Brittney Stoneburg, Marketing & Events Specialist
(951)791-0033 |

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HEMET – The Western Science Center is pleased to announce its annual fundraiser, Science Under the Stars, taking place on September 9, 2017 at 5:00 PM. This year’s theme is “The Science of the Ice Age.”

Considered one of the greatest parties in the Inland Empire, Science Under the Stars takes place on the museum’s beautiful outdoor piazza. Guest will enjoy a delicious catered dinner, open bar, and the chance to explore the museum’s exhibits. Guests will also have the opportunity to take home unique auction items, which include vacation getaways, fossil replicas, and a signed print of artwork featured in the museum’s new exhibit Valley of the Mastodons.

This year’s guest speaker is paleontologist Eric Scott of Cogstone Resource Management, who assisted with the excavation of Diamond Valley Lake. The night will be MC’d by radio personality Bob Madden of local station 101.3 The Mix. Music will be provided by classic rock band One 2 Many, and guests are encouraged to dance the night away!

Western Science Center is a private 501(c)(3) nonprofit; all proceeds from Science Under the Stars support the Western Science Center and its programs. Currently in its eleventh year of operation, the museum continues its mission to discover the past, explore the present, and promote a sustainable future. Science Under the Stars is a vital component of the Western Science Center’s fundraising goals as the museum seeks to provide educational opportunities to the Inland Empire at large.

“The Western Science Center is at the forefront of research and education about the Inland Empire’s natural history,” says Dr. Alton Dooley, the Western Science Center’s Executive Director. “Community support, including Science Under the Stars is what enables us to do this innovative work.”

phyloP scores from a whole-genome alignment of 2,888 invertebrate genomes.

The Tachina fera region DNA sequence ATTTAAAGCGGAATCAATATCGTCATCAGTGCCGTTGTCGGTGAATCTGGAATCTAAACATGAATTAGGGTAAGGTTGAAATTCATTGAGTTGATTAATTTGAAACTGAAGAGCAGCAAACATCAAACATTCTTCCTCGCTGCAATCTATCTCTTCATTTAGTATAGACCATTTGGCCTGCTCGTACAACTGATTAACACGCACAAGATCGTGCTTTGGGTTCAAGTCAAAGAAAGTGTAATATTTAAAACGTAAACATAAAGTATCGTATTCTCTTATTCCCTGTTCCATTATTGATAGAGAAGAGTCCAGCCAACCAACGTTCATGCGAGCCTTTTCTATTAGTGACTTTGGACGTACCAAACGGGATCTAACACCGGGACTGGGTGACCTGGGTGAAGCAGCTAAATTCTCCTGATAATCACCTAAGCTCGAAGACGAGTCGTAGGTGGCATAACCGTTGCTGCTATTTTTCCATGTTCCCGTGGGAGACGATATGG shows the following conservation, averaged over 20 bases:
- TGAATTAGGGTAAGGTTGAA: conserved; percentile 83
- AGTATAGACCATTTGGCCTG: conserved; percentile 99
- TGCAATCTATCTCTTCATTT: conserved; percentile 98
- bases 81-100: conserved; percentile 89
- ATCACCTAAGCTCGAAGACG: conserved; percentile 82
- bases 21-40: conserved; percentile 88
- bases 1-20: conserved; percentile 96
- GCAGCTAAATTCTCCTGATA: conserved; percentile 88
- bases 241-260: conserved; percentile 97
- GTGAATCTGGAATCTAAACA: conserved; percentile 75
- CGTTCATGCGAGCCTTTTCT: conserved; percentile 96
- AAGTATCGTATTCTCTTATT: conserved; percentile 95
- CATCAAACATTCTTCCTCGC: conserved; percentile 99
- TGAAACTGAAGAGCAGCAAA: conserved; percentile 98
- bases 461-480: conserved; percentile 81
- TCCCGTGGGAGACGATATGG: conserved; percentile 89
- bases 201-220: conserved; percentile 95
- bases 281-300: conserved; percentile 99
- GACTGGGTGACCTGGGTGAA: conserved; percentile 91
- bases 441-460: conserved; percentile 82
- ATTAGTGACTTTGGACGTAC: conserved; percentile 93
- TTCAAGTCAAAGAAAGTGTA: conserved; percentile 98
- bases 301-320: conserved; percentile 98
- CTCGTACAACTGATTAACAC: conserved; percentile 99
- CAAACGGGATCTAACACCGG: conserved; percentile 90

Ticket prices are $125 per seat, $1000 for a table of eight; opportunities for sponsorships are still available. Please call (951) 791-0033 to reserve your spot today; guests can also RSVP online at

For more information, please contact:
Brittney Stoneburg, Marketing & Events Specialist | 951-791-0033, ext. 221

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The workshop schedule for Valley of the Mastodons is now available!

The full workshop schedule can be downloaded here.

Please RSVP to the workshop presentations here. Free for students & members w/ID, $5 for educators w/ID, regular admission for all others.

A full speaker schedule for the workshop presentations can be found below:

Thursday, August 3rd
8:10 AM | Dooley: Introduction
8:15 AM | Springer: “The Valley of the Mastodons 20 years on: a look at the past with a view toward the future”
8:30 AM | Scott: “More than mastodons: the Diamond Valley Lake local fauna in a regional context.”
8:45 AM | Dooley: “Mastodons of Unusual Size: How do California specimens of Mammut americanum compare to the rest of North America?”
9:05 AM | K. Smith: “American mastodon tusk morphology: Beast Coast vs. Best Coast”
9:25 AM | Engh: Mastodon Painting
9:45 AM | Break
10:00 AM | Pasenko: “A comparison of the scaphoid in the families Elephantidae, Mammutidae, and Gomphotheriidae (Proboscidea, Mammalia).”
10:20 AM | Zazula: “Mastodons of the frozen North”
10:40 AM | Widga: “In the time of giants: Mastodons from the Gray Fossil Site”
11:10 AM | G. Smith: “The ecological interrelationships of sympatric mammoths, mastodons, and gomphotheres”
11:30 AM | Green: “Regional variation in the browsing diet of the American mastodon as revealed by tooth wear”
11:50 AM | Means: “Beyond the Valley of the Mastodons: 3-D Technology and Ice Age Animals of North America”



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HEMET – Mastodons once roamed Diamond Valley Lake – this summer, they’re coming back! The Western Science Center, Riverside County’s largest natural history museum, is announcing the opening of a new exhibit, Valley of the Mastodons, on August 5th, 2017.